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‘MedFICO’ score: Good medicine or bad?

Connie Prater

It appears that Fair Isaac Co., developers of the FICO credit scoring model, may be backtracking a bit from plans to launch a special FICO scoring system for medical debts.

I interviewed Fair Isaac spokesman Craig Watts for the CreditCards.com special report on health care and credit and he seemed less certain about the details of the plan than The Dallas Morning News reported in January.

Dubbed the ‘medFICO’ score in the Dallas article, the plan was purportedly to debut as early as this summer in some hospitals. The health care industry would be able to take medical bill payment histories and use the data to determine patients’ creditworthiness after care is rendered.

“There is no score yet,” Watts told me. “We’re talking with a startup company about developing some kind of score. It’s still in the discussion phase as far as I know.”

Trial balloon?
Could it be that the whole ‘medFICO’ story went out to the media as a trial balloon to see if it would float in the court of public opinion? If so, the balloon popped. The blogosphere has gone crazy, mostly with criticism of the plan. To date, the MSNBC blog The Red Tape Chronicles has more than 2,000 comments on its posting. The White Coat Rants blogger writes, “I’m having a difficult time understanding the purpose of this concept.”

Several people have questioned the legality and ethics of the plan and how it aligns with the Fair Credit Reporting Act and the Fair and Accurate Credit Transactions Act. Would the score be used to somehow deny patients services? To cherrypick and treat patients with “good” credit while leaving low-scoring consumers with substandard care?

Another blog, Why Chat’s Credit Confusion, has even posted sample letters suggesting patients send them to hospitals where they’ve been treated and ask to keep their financial data from being sent to any third parties — as a kind of pre-emptive strike against invasion of health privacy.

Clearly, people are stirred up about the possibility of a medical FICO score.

Hospitals and bills
Interviews with spokeswomen from the American Hospital Association, the leading trade group of hospitals and health care systems nationwide, as well as the Healthcare Finance Management Association revealed they knew very little about the new scoring system. They’ve been reading the news reports and blogs, too. Suzanne Lestina, from the health finance group, says she’s been trying unsuccessfully to get details of ‘medFICO’ plan. “If you find out, let me know.”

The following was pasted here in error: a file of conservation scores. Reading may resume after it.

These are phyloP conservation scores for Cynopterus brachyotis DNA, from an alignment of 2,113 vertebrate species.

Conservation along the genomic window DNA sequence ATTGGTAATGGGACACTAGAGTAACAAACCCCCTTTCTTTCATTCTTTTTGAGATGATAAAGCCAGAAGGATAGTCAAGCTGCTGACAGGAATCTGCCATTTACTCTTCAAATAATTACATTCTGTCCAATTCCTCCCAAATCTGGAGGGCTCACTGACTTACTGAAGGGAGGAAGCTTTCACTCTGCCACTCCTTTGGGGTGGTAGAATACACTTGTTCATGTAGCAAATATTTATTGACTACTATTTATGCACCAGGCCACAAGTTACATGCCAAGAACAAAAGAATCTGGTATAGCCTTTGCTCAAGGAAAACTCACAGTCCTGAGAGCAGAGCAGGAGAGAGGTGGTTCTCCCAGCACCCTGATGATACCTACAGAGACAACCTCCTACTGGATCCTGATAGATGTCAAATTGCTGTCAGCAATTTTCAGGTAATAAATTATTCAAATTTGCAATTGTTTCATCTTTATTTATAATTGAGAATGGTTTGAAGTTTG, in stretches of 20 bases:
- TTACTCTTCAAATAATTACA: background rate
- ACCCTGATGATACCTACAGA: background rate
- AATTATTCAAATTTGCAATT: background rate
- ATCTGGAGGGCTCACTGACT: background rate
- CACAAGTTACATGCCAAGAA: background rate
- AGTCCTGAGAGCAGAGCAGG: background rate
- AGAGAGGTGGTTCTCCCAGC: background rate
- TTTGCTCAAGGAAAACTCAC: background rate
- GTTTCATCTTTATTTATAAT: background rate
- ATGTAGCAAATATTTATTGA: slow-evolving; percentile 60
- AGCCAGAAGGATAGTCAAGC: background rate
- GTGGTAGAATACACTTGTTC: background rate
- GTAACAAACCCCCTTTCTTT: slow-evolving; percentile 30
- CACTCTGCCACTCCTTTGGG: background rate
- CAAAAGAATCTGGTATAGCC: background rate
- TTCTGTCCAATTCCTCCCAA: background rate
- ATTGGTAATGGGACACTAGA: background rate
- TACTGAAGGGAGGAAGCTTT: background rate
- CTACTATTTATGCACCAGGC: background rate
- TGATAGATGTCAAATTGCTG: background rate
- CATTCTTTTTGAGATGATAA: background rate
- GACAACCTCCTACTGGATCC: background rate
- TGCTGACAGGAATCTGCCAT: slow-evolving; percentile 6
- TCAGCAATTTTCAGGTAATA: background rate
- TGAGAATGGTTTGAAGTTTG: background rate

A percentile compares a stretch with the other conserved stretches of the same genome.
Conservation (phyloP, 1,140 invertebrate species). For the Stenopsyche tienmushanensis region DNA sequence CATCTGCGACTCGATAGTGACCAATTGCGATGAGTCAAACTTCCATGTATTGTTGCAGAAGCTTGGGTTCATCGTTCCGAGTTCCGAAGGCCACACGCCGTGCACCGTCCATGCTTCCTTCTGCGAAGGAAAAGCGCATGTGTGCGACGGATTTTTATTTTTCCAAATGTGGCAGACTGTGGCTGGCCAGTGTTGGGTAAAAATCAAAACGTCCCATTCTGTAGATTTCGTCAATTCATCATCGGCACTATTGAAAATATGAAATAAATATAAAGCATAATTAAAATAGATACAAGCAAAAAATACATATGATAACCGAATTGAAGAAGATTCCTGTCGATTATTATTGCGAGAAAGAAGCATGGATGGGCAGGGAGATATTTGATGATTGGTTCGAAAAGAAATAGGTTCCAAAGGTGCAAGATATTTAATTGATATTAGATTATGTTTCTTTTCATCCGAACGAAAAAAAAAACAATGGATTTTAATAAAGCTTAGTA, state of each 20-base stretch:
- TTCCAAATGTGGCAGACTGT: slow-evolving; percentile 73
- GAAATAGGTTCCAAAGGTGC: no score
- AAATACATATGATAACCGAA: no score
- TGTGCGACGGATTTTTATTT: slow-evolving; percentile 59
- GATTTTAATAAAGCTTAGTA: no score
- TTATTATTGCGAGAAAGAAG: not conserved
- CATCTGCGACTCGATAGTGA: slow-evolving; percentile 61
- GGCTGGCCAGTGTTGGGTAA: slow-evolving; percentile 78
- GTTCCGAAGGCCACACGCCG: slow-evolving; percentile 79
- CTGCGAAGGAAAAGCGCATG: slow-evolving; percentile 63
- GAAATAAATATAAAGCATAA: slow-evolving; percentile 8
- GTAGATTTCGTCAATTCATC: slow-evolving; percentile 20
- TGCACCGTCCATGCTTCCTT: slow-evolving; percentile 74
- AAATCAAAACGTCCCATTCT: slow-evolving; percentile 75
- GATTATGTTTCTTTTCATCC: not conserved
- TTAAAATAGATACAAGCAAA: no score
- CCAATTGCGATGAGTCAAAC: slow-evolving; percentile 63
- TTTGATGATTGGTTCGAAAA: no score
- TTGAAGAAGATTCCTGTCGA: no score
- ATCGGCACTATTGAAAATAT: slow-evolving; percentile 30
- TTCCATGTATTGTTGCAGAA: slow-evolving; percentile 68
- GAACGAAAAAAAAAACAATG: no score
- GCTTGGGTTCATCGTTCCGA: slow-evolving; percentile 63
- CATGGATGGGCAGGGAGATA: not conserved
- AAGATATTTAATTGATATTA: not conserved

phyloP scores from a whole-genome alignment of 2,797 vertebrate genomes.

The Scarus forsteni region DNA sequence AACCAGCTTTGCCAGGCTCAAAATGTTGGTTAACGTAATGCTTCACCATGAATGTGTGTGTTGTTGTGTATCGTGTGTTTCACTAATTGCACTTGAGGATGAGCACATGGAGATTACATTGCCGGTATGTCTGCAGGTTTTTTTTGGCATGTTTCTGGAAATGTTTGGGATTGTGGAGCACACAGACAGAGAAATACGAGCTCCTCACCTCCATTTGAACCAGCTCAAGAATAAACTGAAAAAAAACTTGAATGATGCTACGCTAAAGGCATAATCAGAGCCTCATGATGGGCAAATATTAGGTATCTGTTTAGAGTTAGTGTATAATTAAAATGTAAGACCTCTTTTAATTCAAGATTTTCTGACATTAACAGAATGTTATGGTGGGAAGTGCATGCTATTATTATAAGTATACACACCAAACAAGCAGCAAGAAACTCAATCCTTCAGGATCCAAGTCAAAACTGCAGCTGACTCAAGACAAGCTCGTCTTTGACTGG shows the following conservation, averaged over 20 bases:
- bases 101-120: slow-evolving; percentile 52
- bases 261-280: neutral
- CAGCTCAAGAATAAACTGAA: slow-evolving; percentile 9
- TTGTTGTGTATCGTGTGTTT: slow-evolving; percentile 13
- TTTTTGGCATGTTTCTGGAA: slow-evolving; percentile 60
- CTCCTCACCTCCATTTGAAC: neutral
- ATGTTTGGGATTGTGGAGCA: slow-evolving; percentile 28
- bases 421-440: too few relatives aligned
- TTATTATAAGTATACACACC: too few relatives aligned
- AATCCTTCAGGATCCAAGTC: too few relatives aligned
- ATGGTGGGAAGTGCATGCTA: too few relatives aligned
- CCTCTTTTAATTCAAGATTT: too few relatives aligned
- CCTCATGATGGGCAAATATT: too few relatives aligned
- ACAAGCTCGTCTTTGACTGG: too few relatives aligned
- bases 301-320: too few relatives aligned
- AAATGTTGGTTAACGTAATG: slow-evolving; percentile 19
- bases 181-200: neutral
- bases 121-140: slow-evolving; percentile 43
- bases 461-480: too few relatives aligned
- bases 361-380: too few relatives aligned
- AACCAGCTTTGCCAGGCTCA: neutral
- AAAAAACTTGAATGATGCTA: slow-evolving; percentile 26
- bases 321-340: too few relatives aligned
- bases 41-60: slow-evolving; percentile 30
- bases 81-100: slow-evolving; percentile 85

She says hospitals have been using traditional credit scoring methods — that look at all credit payment histories — for years. “There is a difference between ability to pay and patients that won’t pay,” she says.

But, Lestina says, there’s a basic flaw with ‘medFICO’: “Just looking at how I paid my medical bill doesn’t give me a full picture. It is only part of the picture.”

Lestina points out that not all consumers pay medical bills like they would rent, mortgage or car notes. So a score that excludes non-medical payment histories may tell only part of the story, she says.

“If I have four bills and one of them is a $50 medical bill and one is a phone or credit card bill, am I going to pay my phone bill before the medical bill? Just because I hold off on my medical bill, does that make me a bad consumer? Many people today don’t pay their hospital bill because they may not feel it is an essential bill.”

“The current credit scoring looks at the entire score,” she says, adding a new medical-only score “is a good tool, but is it the whole tool?”

According to reports, Fair Isaac and Tenet Healthcare each put $10 million into a venture to fund Waltham, Mass.-based HealthCare Analytics Inc. (HAI) launch of the new scoring system.

Rising out-of-pocket costs
As our special report points out, the ability — or inability — to pay hospital bills is a growing problem for both medical providers and consumers as out-of-pocket costs for health care continue to rise. Hospitals with charity care programs that provide free or reduced price care need tools to better determine who should and shouldn’t get charity care.

“This has become a concern for hospitals because patients are paying higher deductibles,” says Watts from Fair Isaac. He says developers of the medical FICO score — or whatever it will be called — are seeking to determine “is there a way to help hospitals make better, more consistent decisions about who receives that kind of assistance?”

Currently, two of the three major credit reporting bureaus — TransUnion and Experian — say medical providers represent only a small percentage of the companies that report payment data to the bureaus each month. It is only when delinquent accounts are sent to collection agencies that the information shows up on consumers’ credit reports. That would likely change under a medical FICO scoring system.

Also, some consumer advocates argue that perhaps medical debt should be treated differently. Unlike running up debt purchasing big-screen televisions or Caribbean cruises, medical bills are involuntary for the most part. Should a consumer be held to the same payment standards for medical debt that they are for other kinds of consumer debt?

 

See related: “Special report: Health care and credit,” “Blog: Worried about health care bills and financial ruin,” “15 tips for paying high medical bills,” “Health care credit cards rise to fill insurance gap

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  • Dan

    Thank you for this excellent (2008) article. Have you written anything recently on the subject or could you recommend any good sources with regard to the current status of this issue?